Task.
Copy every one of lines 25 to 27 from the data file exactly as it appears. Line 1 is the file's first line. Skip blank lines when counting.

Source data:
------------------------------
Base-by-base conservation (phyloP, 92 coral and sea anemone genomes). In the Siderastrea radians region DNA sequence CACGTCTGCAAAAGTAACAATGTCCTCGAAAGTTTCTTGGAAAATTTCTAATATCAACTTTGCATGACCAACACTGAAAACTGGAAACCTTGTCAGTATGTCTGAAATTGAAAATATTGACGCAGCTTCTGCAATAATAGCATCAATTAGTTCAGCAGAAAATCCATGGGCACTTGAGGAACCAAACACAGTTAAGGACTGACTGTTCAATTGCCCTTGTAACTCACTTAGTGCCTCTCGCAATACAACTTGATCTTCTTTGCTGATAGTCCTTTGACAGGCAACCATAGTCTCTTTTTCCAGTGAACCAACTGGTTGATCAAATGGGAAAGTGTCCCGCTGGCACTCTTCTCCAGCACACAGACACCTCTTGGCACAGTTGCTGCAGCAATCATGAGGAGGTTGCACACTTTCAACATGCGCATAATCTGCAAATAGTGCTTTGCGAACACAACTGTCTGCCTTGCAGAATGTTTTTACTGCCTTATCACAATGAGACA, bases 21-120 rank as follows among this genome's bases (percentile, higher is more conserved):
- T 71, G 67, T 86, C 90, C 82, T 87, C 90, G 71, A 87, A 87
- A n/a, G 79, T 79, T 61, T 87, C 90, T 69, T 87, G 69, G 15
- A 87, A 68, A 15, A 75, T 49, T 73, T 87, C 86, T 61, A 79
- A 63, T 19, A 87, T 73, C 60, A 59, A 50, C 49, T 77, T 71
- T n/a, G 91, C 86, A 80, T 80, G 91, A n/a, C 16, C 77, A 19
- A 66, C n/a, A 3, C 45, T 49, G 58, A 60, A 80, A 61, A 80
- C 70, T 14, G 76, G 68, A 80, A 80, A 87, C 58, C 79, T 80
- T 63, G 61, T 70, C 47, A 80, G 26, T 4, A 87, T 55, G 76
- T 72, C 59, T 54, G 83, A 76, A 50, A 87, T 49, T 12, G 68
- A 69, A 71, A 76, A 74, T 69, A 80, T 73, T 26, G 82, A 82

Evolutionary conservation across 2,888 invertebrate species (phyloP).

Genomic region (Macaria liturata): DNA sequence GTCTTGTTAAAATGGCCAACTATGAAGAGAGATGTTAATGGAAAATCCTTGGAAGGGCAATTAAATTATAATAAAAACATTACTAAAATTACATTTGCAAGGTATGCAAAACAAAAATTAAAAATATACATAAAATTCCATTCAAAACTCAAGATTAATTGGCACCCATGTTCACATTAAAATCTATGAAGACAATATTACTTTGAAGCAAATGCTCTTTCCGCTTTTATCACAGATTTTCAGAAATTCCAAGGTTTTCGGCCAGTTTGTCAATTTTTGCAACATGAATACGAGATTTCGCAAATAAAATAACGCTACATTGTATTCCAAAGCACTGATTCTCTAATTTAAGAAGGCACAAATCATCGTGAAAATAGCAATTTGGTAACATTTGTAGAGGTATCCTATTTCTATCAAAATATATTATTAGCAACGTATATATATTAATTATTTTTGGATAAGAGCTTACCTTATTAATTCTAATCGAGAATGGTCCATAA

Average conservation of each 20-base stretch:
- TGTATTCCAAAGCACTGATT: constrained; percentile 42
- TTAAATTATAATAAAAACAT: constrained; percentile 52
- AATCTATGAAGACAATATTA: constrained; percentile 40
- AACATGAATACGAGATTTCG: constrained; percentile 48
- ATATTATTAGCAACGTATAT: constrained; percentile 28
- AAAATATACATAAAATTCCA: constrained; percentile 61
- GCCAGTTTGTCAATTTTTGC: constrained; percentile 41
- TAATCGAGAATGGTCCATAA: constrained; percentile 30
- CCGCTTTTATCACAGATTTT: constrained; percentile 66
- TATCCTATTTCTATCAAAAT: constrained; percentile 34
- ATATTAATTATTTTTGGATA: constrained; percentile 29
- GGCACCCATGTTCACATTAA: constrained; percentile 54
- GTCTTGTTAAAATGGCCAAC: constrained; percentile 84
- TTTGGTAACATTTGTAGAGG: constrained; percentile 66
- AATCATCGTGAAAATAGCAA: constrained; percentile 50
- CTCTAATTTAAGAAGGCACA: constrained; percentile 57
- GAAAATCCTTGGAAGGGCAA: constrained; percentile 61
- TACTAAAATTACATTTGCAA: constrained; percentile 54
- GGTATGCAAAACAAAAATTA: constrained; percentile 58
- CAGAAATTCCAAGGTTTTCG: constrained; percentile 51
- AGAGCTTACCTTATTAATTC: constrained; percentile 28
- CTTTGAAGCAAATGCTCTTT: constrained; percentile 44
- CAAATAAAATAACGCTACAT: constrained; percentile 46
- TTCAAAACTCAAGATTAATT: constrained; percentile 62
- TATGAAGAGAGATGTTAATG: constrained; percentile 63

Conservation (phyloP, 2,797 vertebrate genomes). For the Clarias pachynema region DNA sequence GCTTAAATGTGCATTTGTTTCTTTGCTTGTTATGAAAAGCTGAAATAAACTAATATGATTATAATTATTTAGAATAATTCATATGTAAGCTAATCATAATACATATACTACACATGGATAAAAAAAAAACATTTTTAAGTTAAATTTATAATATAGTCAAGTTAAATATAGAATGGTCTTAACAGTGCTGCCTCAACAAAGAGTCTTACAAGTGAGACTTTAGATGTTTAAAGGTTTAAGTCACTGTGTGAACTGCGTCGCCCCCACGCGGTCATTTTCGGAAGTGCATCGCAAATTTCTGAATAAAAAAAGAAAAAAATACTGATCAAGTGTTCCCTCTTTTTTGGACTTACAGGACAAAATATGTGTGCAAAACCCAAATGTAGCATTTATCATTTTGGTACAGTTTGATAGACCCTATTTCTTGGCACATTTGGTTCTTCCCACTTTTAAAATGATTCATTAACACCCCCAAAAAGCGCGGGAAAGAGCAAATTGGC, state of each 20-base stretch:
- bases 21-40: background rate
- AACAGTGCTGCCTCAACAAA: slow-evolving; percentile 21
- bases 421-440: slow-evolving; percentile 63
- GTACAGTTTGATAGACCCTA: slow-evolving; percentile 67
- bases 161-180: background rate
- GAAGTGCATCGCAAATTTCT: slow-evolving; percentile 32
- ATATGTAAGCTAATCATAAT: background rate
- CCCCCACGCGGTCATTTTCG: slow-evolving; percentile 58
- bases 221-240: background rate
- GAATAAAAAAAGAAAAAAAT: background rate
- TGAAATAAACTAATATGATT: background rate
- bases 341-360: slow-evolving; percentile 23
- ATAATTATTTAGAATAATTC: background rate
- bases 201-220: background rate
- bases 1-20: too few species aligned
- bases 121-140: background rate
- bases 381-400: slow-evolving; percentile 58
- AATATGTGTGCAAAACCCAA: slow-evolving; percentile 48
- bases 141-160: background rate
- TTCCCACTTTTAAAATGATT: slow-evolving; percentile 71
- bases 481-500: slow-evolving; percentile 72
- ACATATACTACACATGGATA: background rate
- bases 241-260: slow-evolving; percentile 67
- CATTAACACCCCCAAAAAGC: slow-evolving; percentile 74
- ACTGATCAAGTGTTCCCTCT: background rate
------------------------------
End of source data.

- ATATTAATTATTTTTGGATA: constrained; percentile 29
- GGCACCCATGTTCACATTAA: constrained; percentile 54
- GTCTTGTTAAAATGGCCAAC: constrained; percentile 84